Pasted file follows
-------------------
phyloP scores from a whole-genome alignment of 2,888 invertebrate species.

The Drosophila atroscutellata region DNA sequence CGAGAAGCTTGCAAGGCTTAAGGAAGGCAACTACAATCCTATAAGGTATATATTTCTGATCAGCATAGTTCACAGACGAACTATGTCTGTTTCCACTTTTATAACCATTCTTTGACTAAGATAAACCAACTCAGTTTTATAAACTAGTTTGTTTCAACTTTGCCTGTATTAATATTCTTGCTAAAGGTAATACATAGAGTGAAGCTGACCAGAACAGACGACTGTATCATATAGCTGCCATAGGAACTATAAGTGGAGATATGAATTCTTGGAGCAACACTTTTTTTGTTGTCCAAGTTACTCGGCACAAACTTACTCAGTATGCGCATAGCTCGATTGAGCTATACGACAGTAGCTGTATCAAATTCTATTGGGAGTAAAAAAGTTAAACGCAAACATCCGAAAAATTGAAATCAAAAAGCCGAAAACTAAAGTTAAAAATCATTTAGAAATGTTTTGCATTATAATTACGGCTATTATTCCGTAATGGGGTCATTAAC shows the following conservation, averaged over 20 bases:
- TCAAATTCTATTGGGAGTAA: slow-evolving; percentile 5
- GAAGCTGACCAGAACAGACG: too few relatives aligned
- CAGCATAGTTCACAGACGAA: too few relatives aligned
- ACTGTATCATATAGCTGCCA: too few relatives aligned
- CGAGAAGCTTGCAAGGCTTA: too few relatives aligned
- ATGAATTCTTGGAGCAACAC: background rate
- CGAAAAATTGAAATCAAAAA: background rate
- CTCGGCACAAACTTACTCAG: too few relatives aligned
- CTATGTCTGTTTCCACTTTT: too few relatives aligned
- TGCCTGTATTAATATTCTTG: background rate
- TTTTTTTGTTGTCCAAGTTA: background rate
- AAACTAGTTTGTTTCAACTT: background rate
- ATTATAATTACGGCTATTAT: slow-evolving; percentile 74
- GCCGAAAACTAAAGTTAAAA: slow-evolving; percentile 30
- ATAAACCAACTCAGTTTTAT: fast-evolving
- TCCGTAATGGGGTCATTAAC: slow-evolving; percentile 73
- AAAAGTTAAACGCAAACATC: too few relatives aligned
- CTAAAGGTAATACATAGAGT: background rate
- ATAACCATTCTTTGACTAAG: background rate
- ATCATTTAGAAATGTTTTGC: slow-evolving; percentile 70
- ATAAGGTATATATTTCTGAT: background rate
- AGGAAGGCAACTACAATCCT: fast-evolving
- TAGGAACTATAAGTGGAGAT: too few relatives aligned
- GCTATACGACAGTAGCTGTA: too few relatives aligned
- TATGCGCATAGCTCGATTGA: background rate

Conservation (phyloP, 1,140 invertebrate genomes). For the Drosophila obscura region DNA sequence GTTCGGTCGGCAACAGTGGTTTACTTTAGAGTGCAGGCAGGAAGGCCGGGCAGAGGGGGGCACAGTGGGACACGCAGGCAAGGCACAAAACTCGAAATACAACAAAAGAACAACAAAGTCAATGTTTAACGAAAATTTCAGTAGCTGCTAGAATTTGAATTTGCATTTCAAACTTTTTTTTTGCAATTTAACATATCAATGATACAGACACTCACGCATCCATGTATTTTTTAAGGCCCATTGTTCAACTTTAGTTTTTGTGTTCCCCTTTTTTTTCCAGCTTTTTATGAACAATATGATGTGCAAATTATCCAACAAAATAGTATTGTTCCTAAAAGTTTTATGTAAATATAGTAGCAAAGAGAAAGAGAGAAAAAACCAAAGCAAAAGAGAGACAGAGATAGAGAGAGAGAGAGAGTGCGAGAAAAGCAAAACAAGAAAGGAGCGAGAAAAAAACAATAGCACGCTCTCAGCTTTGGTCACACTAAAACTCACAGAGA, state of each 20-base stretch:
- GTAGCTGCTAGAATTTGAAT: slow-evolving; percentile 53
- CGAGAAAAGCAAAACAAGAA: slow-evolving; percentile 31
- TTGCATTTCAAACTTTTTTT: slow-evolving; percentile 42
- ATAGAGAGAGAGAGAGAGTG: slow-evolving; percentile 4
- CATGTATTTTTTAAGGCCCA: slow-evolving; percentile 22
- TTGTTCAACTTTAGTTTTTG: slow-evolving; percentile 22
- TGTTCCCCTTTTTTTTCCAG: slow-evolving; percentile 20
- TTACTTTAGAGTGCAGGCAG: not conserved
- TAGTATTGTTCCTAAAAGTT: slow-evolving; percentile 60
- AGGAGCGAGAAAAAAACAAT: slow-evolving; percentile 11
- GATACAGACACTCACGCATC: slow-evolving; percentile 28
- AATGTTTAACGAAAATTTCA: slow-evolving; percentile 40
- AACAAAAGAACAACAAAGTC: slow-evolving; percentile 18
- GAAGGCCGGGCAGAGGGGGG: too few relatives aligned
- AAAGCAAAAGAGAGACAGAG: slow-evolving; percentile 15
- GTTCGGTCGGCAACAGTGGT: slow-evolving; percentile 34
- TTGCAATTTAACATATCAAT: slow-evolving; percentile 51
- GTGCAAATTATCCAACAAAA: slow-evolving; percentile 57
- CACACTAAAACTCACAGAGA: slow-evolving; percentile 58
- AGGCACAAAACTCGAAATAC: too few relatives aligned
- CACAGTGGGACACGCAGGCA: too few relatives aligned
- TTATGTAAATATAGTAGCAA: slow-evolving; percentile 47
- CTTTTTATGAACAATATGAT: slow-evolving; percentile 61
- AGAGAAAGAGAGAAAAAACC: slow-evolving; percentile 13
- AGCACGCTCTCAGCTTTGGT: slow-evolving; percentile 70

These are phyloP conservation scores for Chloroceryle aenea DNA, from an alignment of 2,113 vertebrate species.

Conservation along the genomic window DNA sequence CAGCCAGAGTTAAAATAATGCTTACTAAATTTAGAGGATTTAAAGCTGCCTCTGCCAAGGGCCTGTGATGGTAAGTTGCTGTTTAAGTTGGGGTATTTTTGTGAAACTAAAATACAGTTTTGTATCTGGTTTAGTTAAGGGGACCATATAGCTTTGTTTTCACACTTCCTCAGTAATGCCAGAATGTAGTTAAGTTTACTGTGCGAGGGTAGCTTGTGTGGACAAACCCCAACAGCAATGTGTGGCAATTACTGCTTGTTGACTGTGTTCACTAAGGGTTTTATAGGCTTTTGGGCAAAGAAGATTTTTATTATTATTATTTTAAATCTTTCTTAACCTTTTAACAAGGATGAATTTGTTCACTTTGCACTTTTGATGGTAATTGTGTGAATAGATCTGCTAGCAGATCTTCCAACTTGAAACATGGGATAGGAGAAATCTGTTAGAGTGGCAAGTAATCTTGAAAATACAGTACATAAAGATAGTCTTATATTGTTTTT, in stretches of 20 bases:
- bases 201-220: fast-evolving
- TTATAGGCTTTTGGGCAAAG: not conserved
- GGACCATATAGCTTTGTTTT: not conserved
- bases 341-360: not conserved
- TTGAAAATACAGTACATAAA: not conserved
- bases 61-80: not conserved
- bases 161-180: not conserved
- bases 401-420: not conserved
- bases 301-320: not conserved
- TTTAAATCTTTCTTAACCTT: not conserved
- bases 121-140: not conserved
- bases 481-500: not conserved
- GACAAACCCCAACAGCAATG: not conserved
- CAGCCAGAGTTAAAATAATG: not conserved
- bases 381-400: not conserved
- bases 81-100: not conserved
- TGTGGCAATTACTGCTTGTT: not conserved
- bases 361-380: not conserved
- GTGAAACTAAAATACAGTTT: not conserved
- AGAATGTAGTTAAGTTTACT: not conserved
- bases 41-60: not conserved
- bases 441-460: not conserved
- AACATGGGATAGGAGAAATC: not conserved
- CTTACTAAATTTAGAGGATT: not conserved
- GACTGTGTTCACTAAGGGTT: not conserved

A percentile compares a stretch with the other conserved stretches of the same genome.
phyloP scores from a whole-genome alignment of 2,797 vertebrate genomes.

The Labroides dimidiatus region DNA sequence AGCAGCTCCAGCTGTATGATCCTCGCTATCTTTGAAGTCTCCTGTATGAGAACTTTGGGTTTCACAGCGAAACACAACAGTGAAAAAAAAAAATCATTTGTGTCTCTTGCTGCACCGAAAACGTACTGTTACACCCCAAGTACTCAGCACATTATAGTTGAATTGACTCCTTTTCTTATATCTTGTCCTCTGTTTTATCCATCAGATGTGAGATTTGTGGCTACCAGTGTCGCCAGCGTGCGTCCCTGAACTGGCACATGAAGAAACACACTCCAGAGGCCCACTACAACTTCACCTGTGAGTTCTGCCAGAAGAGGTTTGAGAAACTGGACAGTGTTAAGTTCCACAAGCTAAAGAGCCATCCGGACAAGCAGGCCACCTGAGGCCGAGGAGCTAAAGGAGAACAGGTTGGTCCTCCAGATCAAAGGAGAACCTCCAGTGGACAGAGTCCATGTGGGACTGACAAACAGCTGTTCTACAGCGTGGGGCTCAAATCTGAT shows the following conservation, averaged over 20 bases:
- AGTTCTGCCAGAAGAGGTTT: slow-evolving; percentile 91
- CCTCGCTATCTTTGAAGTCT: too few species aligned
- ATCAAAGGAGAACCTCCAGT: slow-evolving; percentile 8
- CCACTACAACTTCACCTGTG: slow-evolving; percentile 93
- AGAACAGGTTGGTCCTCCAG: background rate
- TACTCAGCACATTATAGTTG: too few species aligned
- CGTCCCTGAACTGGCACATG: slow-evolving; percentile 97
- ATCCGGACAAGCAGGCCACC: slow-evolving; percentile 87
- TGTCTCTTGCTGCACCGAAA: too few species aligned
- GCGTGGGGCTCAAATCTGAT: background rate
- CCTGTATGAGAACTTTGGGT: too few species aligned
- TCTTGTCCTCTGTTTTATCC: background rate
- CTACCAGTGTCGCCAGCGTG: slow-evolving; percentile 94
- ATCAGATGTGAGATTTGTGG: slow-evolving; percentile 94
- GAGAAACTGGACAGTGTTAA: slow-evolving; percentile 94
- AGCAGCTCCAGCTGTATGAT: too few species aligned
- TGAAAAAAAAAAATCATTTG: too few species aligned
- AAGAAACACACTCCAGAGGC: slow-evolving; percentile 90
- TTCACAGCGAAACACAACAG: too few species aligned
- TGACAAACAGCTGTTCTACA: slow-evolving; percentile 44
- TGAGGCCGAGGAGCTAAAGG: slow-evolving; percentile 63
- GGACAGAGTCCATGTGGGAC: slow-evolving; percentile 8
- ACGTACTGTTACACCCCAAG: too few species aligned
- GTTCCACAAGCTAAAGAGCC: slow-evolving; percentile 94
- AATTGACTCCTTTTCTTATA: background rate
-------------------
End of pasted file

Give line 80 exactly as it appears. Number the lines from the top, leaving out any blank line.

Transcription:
- GACTGTGTTCACTAAGGGTT: not conserved